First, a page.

An unexpected pleasure, from the French no less

Perhaps it was an accident that led me to see a masterpiece at this year’s CIFF.


As I walked towards the Uptown Theatre for the 7:00 p.m. show of The Republic of Love, I was surprised at the crowd gathered outside. The numerous suits and evening gowns suddenly tipped me off to a Gala Screening, the only place my media pass could not take me. Dejected but not defeated, I crossed the street to the Globe where the only show I could make was 8:17 Darling Street.


I took my seat just as Gerard (Luc Picard) begins his confession, “My name is Gerard. I am an alcoholic.” For the rest of the film I was entrenched in the story of a man searching for answers to some of the deepest, most philosophic questions of our existence in a seemingly unconventional manner.


8:17 Darling Street is the story of a burnt-out retired journalist struggling to remain sober who is suddenly confronted by questions of his own mortality and fragility.


One night, after being called to an ex-wife’s apartment, Gerard is delayed in returning home by a series of fateful interventions, one being an untied shoelace. These interventions save Gerard from a deadly explosion at his own apartment which kills six people. As if trying to stay sober wasn’t enough trouble for one man, Gerard now must ask himself the question: “Why was my life spared?” As he searches for meaning among the wreckage of his life and home he reverts to his detective/journalist ways and looks to the stories of the lives that were lost in the explosion for answers.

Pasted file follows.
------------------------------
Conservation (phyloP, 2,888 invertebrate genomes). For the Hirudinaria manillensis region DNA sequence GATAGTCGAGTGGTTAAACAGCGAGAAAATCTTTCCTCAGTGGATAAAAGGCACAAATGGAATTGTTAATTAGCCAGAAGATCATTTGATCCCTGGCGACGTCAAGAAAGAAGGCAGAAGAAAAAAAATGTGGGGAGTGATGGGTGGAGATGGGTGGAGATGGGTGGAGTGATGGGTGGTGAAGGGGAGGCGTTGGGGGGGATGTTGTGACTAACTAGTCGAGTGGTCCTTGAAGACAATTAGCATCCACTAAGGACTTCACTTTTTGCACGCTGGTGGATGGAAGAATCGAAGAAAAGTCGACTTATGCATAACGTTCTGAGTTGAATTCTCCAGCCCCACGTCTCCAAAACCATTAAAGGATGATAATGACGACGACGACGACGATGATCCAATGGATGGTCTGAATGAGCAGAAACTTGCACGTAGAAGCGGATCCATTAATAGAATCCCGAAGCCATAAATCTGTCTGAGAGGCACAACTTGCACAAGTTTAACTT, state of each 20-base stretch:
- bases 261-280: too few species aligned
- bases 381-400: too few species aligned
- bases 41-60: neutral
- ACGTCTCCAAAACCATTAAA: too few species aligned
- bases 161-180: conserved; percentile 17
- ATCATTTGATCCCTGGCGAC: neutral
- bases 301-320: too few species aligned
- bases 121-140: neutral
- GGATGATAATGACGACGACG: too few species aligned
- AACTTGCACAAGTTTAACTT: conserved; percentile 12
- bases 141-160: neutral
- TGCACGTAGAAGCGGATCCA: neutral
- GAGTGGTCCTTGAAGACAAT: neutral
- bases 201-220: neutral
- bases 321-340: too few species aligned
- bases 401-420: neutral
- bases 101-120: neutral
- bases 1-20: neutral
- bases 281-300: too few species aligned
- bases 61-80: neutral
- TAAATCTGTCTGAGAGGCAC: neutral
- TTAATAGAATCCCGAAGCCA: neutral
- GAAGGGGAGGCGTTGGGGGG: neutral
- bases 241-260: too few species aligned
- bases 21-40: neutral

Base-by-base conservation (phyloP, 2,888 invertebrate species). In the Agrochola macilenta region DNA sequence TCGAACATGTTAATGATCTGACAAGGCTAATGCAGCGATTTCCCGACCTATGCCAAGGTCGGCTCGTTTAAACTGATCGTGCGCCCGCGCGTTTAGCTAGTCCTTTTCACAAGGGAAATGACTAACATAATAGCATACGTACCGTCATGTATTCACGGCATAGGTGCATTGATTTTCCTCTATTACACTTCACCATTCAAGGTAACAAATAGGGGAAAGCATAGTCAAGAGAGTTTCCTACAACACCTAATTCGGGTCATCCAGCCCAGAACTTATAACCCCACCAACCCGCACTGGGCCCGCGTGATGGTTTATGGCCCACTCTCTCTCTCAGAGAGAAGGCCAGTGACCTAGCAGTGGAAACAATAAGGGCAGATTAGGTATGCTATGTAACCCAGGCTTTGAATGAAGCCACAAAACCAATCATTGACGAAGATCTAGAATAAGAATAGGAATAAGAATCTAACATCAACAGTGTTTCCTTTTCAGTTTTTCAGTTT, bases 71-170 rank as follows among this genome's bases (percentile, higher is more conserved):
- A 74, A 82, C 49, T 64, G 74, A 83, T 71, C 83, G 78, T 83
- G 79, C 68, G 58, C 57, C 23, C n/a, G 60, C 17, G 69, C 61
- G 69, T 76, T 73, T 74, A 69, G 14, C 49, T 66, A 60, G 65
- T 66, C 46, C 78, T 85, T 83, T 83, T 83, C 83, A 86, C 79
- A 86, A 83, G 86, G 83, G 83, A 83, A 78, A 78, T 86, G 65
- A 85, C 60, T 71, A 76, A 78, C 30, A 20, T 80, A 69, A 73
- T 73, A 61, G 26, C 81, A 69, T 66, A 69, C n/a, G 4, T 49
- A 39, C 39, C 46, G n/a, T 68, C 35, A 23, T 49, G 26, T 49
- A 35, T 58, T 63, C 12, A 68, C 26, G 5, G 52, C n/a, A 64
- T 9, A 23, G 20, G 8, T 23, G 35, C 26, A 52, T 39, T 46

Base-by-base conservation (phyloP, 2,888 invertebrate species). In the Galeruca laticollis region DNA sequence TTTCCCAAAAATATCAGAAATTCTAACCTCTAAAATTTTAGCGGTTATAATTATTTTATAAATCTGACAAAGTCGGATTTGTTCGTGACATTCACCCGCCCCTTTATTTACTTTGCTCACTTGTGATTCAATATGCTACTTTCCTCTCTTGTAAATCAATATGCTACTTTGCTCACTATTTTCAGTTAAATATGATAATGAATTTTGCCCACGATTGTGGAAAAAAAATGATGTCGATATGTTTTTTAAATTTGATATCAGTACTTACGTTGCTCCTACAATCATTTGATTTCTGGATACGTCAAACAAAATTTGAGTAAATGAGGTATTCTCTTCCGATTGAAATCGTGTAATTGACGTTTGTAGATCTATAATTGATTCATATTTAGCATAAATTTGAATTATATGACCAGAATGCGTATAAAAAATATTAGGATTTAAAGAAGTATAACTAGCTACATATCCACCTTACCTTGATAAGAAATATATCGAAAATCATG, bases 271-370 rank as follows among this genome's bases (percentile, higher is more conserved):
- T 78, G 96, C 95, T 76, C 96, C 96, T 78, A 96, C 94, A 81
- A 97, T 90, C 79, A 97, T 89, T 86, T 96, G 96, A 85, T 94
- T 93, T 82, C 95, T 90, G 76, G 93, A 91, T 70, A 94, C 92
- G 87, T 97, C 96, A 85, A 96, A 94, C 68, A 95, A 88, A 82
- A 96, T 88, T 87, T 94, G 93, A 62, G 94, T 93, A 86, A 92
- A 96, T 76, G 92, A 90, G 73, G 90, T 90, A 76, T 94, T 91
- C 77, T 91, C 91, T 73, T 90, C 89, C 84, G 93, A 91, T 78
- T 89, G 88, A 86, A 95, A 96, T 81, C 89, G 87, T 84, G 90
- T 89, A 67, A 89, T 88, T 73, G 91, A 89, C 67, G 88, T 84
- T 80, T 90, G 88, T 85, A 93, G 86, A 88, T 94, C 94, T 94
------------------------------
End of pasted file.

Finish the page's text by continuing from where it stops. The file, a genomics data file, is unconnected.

A very compelling film, 8:17 Darling Street is one of my favourites in the last few years. Inspired by the Thorton Wilder novel The Bridge of San Luis Rey and gumshoe/sleuth film noir of the past, director Bernard Emond originally had trouble with the synopsis for the film, so what did he do? He wrote the novel of course and then adapted it to the screen, proving that it sometimes takes one step backwards before we can take two forward. I feel that doing this gave the script a powerful edge and it was obvious that each word was well-crafted.


The performance by Luc Picard in the lead role also drove this film to surmount my expectations. Long regarded as one of Quebec’s finest actors, Picard obviously felt a close affiliation with Gerard and recently received a Best Actor award at the Belgian Film Festival for International Francophone films.


Hopefully 8:17 Darling Street will come through Calgary soon. If it doesn’t, rest assured: if it doesn’t it will be available on VHS and DVD soon.

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